Soap and water, or baking soda for scrubbing soap scum and toilet bowls, work for most bathroom cleaning needs. Scrubbing shower tiles with a toothbrush of baking soda-water paste will help remove mildew and its stains. For tougher toilet jobs, pour one cup of borax and 1/4 cup distilled white vinegar or lemon juice into the bowl. Let sit for a few hours, then scrub with a toilet brush and flush.
Enzymes are naturally occurring proteins produced by all living organisms to speed up chemical reactions. Enzyme cleaners make use of these naturally occurring enzymes to break down the proteins in specific targets: Protease enzymes work on protein stains, lipolases fat or lipid stains, and amylases starch- or other carbohydrate-based stains. Allergy sufferers should avoid using enzyme cleaners on carpets, as the enzymes remain in the carpet fibers after cleaning and subsequent vacuuming can lead to prolonged exposure. Some enzyme cleaners still contain the same harsh surfactants, chemicals and preservatives found in standard cleaners, so be sure to read the label carefully.
Some window cleaners contain nerve-damaging butyl cellosolve. Many contain ammonia, which may irritate airways and will release toxic chloramine gases if accidentally mixed with chlorine-containing cleaners.
Plain water is just as effective as some commercial glass cleaners. Or fill your own spray bottle with water and either 1one-quarter cup white vinegar or 1 tablespoon of lemon juice to help wipe away greasy fingerprints and other harder-to-remove spots.
Chemical drain cleaners are among the most dangerous of all cleaning products. Most contain corrosive ingredients such as sodium hydroxide and sodium hypochlorite (bleach) that can permanently burn eyes and skin. Some can be fatal if ingested.
Prevent drains from becoming blocked in the first place by capturing hair and other drain-clogging particles with inexpensive metal or plastic drain screens, available at home improvement and hardware stores. Regularly collect and dispose of hair that collects around shower or sink drains, and do not allow large food scraps to wash down the kitchen sink.
When clogs occur, use a “snake” plumbing tool to manually remove blockage, or try suction removal with a plunger. If you purchase a chemical drain cleaner, choose one that use enzymes, rather than caustic chemicals, to eat away gunk.
Lye and sodium hydroxide, which are corrosive and can burn skin and eyes, are ingredients in many oven cleaners. Aerosol spray oven cleaners are easily inhaled into lung tissue.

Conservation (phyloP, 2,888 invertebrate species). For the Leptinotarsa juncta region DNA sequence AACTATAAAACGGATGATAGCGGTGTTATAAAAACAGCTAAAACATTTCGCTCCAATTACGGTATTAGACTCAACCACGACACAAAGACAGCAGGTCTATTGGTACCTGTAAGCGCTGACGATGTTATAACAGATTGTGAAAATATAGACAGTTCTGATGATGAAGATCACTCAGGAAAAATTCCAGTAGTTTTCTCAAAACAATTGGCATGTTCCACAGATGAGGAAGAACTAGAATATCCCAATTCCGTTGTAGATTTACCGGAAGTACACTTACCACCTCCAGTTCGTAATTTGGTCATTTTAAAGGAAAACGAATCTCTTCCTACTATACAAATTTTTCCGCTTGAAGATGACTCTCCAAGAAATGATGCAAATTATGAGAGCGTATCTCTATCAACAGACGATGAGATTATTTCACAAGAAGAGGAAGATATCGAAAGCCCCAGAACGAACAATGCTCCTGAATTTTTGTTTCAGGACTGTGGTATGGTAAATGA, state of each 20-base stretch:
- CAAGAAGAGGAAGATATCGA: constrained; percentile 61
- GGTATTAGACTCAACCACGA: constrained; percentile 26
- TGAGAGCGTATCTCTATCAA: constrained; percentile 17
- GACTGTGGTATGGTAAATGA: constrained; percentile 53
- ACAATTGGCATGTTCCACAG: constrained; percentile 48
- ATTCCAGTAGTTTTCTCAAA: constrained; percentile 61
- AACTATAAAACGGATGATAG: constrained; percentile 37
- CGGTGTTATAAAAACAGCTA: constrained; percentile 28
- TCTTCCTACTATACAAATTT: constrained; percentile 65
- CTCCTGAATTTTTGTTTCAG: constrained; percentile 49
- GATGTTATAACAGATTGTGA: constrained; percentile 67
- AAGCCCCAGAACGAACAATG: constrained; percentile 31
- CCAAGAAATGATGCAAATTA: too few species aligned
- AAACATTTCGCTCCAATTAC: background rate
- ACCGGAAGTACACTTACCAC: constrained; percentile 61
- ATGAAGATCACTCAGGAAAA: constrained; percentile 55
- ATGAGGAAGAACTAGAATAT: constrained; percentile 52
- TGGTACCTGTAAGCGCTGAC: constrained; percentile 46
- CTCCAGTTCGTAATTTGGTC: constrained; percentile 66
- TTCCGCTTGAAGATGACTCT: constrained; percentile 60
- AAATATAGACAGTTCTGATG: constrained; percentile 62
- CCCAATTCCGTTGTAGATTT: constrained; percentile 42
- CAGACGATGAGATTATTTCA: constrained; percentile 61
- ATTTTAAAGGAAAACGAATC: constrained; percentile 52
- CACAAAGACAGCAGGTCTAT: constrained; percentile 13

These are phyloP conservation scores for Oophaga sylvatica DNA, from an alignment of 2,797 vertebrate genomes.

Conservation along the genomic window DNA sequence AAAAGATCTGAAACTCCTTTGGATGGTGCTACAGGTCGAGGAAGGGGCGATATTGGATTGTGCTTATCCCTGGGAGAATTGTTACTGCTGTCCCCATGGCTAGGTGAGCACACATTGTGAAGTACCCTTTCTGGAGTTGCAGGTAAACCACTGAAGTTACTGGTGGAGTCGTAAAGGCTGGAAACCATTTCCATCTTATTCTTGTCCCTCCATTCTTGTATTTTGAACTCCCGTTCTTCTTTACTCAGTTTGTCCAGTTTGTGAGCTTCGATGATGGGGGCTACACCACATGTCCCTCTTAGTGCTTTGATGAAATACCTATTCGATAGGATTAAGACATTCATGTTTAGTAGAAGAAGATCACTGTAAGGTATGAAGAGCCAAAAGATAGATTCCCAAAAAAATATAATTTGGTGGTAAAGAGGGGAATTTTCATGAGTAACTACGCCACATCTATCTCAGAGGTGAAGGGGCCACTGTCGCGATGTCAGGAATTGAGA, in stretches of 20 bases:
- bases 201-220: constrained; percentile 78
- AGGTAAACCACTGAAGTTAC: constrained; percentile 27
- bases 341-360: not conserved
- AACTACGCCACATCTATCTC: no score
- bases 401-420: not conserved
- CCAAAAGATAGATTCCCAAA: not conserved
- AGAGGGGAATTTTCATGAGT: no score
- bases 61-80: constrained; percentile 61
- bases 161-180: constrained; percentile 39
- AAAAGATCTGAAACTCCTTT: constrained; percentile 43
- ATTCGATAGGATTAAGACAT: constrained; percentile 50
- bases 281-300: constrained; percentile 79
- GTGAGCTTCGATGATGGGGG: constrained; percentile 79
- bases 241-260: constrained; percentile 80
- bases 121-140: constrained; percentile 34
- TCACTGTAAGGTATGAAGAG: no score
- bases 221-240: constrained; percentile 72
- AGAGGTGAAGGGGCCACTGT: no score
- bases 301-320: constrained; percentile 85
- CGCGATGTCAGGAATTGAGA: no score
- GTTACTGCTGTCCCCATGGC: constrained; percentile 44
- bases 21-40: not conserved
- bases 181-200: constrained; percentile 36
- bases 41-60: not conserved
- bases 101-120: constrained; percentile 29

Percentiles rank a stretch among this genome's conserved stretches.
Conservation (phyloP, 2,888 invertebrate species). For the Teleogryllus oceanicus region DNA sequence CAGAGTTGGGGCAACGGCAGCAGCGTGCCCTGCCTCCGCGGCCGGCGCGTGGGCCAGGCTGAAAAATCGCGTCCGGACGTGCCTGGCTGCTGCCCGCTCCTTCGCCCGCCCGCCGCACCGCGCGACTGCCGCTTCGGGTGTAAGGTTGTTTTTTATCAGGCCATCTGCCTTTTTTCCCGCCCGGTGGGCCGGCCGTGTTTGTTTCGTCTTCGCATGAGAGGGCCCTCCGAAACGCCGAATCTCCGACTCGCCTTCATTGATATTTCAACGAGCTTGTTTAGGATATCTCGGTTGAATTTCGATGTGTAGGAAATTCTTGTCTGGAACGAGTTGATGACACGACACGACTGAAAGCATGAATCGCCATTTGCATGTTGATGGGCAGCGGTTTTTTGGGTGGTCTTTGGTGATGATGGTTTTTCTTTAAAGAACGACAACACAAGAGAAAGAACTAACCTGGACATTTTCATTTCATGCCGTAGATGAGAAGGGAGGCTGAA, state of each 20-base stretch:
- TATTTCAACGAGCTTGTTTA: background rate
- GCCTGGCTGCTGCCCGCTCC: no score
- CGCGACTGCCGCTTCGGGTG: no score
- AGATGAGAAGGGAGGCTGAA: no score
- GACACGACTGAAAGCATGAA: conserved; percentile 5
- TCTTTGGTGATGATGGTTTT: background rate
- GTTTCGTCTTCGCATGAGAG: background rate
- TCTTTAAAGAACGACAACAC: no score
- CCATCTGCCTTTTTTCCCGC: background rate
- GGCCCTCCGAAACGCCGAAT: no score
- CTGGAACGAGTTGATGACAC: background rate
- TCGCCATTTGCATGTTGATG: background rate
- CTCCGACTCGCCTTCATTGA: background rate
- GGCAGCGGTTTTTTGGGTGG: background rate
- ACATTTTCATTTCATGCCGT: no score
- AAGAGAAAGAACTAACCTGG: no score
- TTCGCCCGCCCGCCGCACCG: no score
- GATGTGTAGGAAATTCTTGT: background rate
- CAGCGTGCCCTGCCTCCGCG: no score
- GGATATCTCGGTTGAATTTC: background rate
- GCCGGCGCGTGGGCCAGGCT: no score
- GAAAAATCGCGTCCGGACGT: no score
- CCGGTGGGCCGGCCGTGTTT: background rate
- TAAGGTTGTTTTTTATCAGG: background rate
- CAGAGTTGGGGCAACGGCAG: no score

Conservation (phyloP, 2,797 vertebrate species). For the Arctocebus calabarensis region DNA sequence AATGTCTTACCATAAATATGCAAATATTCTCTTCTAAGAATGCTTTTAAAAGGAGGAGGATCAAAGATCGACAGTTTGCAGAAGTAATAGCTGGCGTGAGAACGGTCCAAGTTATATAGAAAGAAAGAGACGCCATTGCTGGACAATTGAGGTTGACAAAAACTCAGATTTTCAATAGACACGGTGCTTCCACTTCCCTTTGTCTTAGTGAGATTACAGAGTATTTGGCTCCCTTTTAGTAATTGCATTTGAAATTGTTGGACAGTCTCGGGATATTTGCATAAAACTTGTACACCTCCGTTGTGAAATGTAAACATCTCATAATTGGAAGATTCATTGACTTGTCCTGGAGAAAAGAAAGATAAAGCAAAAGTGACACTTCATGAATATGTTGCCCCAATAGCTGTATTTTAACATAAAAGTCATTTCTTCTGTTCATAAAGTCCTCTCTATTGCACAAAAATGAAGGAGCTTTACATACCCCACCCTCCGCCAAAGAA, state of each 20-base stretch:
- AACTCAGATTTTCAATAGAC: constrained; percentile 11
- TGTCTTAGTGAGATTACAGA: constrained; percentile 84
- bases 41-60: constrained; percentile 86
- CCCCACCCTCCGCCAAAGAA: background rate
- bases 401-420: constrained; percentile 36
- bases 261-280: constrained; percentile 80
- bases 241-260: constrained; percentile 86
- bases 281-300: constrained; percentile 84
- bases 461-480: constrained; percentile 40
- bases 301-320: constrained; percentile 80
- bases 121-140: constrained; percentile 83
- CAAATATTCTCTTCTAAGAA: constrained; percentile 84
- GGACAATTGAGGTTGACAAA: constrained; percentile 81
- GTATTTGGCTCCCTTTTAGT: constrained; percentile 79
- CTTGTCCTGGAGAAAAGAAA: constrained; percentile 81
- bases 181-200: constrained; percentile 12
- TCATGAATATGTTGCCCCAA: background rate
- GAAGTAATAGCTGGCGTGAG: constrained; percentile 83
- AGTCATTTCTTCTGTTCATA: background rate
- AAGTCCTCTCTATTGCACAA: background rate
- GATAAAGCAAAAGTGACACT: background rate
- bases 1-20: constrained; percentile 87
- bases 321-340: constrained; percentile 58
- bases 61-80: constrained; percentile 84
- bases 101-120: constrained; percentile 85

Prevent spills from being baked onto the oven floor by lining it with aluminum foil, and by cleaning them up before they have had time to dry and cook. To remove grease and charred food residues without resorting to caustic chemicals, try soaking oven surfaces overnight in a mixture of water, baking soda, and soap, then scrubbing off with baking soda and a soapy sponge. Or a paste of washing soda and water may do the trick, but be sure to wear gloves when working with washing soda.
If you choose to buy a commercial cleaner, try any of the scouring powders and creams we recommend on the next page.
SCOURING POWDERS and CREAMS:
Some scouring powders contain silica, which is harmful when inhaled, as the abrasive scrubbing agent. And some are made with chlorine bleach, which may irritate skin and airways and will form hazardous gases if mixed with ammonia or acidic cleaners.
Baking soda effectively scours away most grime on tubs, showers, toilets, and countertops. For cleaning up grease, cleaning expert Annie Berthold-Bond recommends applying a mixture of 1/2 teaspoon of washing soda, 2 tablespoons of distilled white vinegar, 1/4 teaspoon liquid soap, and 2 cups of hot water with a spray bottle. Wear gloves when working with washing soda, though.
Skin contact with furniture polishes can cause irritation, and many brands contain nerve-damaging petroleum distillates, which are flammable and dangerous if swallowed. Some formulations may contain formaldehyde, a suspected carcinogen. Aerosol spray furniture polishes are easily inhaled into lung tissue.
For dusting and polishing, combine a mix of 1/2 cup white vinegar and 1 teaspoon olive oil (or less, if this ratio leaves your wood furniture too oily). Or look for solvent-free products that use plant oils as the active polish
Metal polishes may contain nerve-damaging petroleum distillates or lung-irritating ammonia, potentially irritating eyes, skin or airways during use.